Dennis Gomes, the Resorts Casino Hotel chief executive officer and part-owner who died last night, made a profound impact elsewhere over the course of his career, but his work in Nevada stands on its own as exemplary.
Helming the Gaming Control Board’s Enforcement Division in the 1970s, Gomes was the point man for Nevada’s drive to root out organized crime from its casino industry. Gomes personally led the investigation of the Argent Corp., which, as fictionalized in the film Casino, was one of the landmark moments in the anti-mob effort. It might be fitting that the Mob Museum opened in downtown Las Vegas recently, because without Dennis Gomes, the last chapters of the mob in Las Vegas casinos might have been written quite differently.
The work that Gomes did in Nevada was so impressive that, when New Jersey legalized casinos, he was tapped as the chief of the Special Investigations Division of the state’s Division of Gaming Enforcement, which is roughly analogous to Nevada’s Gaming Control Board. Gomes had the tough job of setting up the division’s investigative framework and of investigating the applicant for New Jersey’s first casino license, Resorts International.
Gomes was then lured back to Nevada to become the vice president of casino operations for Hilton Hotels, overseeing the Las Vegas Hilton and Flamingo Hilton. He then served as president of Steve Wynn’s Golden Nugget casino before returning to Atlantic City to help revive Donald Trump’s struggling Trump Taj Mahal casino (personal note: I worked for Gomes in security in these years).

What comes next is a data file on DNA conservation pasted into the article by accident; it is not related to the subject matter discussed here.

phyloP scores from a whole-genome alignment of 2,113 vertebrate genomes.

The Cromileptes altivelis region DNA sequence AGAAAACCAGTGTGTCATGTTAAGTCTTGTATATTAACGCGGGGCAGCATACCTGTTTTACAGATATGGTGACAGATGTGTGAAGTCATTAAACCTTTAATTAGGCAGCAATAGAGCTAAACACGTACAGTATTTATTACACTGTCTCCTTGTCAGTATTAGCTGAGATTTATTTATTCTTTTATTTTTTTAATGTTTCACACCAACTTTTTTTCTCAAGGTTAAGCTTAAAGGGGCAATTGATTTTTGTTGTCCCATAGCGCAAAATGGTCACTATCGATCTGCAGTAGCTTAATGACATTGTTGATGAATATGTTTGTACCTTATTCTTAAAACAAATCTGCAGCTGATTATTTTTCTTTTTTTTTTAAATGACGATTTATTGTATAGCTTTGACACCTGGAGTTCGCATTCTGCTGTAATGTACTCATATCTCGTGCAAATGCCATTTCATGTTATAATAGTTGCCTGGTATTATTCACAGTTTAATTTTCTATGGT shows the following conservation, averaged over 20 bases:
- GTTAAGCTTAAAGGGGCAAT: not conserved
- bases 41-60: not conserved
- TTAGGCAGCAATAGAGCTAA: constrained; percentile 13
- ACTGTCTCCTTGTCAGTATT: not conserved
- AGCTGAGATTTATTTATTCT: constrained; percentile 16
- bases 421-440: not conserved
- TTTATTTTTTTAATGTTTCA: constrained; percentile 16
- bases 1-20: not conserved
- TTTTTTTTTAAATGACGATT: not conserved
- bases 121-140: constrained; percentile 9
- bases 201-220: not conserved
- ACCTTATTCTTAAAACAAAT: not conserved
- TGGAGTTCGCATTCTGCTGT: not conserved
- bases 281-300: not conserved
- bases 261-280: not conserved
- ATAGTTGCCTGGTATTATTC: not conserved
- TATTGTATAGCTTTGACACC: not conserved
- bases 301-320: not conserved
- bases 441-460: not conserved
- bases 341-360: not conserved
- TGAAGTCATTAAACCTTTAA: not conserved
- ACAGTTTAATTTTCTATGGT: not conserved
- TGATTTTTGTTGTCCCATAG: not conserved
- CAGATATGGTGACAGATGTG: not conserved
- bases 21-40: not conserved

Gomes was also notable for righting the Tropicana, which had also begun taking on water, and planning The Quarter, a retail, hotel and dining expansion that both responded to the opening of the Borgata mega resort and to the growing competition from surrounding states.
But he was in the process of making his biggest impact in Atlantic City at the time of his death. With a partner, he had bought Resorts—the same casino that he’d investigated more than 30 years earlier—and was in the process of reinventing it. As an owner, he raised some eyebrows by opening up the city’s first gay nightclub in a casino, but that was exactly the kind of fresh thinking and outreach to previously neglected groups needed in Atlantic City.
Atlantic City’s casino business has long been criticized for not looking beyond slot machines, but Gomes was one executive—and owner—who consistently championed the kinds of nongaming attractions that have kept Las Vegas viable despite new competition.
What’s more, though not an Atlantic City native, he became an ardent advocate for the area. When, in 2005, he set up his own consulting group, he chose to base it in Atlantic City, and when he decided to become an owner, he pursued that opportunity in Atlantic City.
“I think he got sand in his shoes,” Casino Control Commission spokesman Daniel Heneghan says of Gomes. It’s a phrase you’ll hear about people who move to “the shore” and find they don’t want to leave, and it’s a term of endearment. “He really liked being here. He was such a great guy, too.”
Even though Gomes’s work in Nevada does his memory and the state credit, his greatest service to the state might have been what he did after he left. By helping to establish a rigorous regulatory regime in New Jersey, Gomes aided in the national growth of the gaming industry, which assisted the legitimization and continuing growth of Nevada’s casino business.
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